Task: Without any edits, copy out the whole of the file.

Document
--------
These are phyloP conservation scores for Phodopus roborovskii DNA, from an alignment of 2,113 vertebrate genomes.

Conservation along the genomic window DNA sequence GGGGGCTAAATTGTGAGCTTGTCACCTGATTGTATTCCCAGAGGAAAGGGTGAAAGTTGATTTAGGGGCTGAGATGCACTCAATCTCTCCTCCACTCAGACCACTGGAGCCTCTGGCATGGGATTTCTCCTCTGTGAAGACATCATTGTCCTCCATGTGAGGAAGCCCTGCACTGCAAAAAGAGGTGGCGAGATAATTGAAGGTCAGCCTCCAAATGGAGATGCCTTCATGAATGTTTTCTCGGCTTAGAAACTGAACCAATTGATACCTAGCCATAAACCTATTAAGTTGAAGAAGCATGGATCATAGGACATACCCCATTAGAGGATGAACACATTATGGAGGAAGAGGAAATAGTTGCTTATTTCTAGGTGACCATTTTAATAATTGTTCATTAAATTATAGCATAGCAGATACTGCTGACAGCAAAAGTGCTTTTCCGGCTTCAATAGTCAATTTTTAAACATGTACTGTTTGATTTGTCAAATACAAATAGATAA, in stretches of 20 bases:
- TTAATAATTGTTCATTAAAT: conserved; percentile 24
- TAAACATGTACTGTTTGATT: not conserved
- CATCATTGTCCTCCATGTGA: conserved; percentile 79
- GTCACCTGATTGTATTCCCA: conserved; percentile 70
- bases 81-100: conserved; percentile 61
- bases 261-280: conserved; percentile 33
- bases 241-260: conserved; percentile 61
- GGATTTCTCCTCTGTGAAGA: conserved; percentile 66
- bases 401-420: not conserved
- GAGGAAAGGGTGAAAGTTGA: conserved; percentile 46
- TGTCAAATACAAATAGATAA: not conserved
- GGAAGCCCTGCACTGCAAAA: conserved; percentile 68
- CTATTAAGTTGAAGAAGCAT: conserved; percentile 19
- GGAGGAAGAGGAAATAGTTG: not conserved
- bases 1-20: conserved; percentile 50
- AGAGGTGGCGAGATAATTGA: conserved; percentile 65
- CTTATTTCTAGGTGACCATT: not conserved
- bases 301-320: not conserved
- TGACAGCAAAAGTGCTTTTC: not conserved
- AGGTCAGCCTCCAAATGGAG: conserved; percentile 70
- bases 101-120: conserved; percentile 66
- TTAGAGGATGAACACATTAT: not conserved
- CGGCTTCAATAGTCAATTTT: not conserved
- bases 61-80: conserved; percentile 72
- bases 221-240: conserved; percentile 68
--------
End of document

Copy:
These are phyloP conservation scores for Phodopus roborovskii DNA, from an alignment of 2,113 vertebrate genomes.

Conservation along the genomic window DNA sequence GGGGGCTAAATTGTGAGCTTGTCACCTGATTGTATTCCCAGAGGAAAGGGTGAAAGTTGATTTAGGGGCTGAGATGCACTCAATCTCTCCTCCACTCAGACCACTGGAGCCTCTGGCATGGGATTTCTCCTCTGTGAAGACATCATTGTCCTCCATGTGAGGAAGCCCTGCACTGCAAAAAGAGGTGGCGAGATAATTGAAGGTCAGCCTCCAAATGGAGATGCCTTCATGAATGTTTTCTCGGCTTAGAAACTGAACCAATTGATACCTAGCCATAAACCTATTAAGTTGAAGAAGCATGGATCATAGGACATACCCCATTAGAGGATGAACACATTATGGAGGAAGAGGAAATAGTTGCTTATTTCTAGGTGACCATTTTAATAATTGTTCATTAAATTATAGCATAGCAGATACTGCTGACAGCAAAAGTGCTTTTCCGGCTTCAATAGTCAATTTTTAAACATGTACTGTTTGATTTGTCAAATACAAATAGATAA, in stretches of 20 bases:
- TTAATAATTGTTCATTAAAT: conserved; percentile 24
- TAAACATGTACTGTTTGATT: not conserved
- CATCATTGTCCTCCATGTGA: conserved; percentile 79
- GTCACCTGATTGTATTCCCA: conserved; percentile 70
- bases 81-100: conserved; percentile 61
- bases 261-280: conserved; percentile 33
- bases 241-260: conserved; percentile 61
- GGATTTCTCCTCTGTGAAGA: conserved; percentile 66
- bases 401-420: not conserved
- GAGGAAAGGGTGAAAGTTGA: conserved; percentile 46
- TGTCAAATACAAATAGATAA: not conserved
- GGAAGCCCTGCACTGCAAAA: conserved; percentile 68
- CTATTAAGTTGAAGAAGCAT: conserved; percentile 19
- GGAGGAAGAGGAAATAGTTG: not conserved
- bases 1-20: conserved; percentile 50
- AGAGGTGGCGAGATAATTGA: conserved; percentile 65
- CTTATTTCTAGGTGACCATT: not conserved
- bases 301-320: not conserved
- TGACAGCAAAAGTGCTTTTC: not conserved
- AGGTCAGCCTCCAAATGGAG: conserved; percentile 70
- bases 101-120: conserved; percentile 66
- TTAGAGGATGAACACATTAT: not conserved
- CGGCTTCAATAGTCAATTTT: not conserved
- bases 61-80: conserved; percentile 72
- bases 221-240: conserved; percentile 68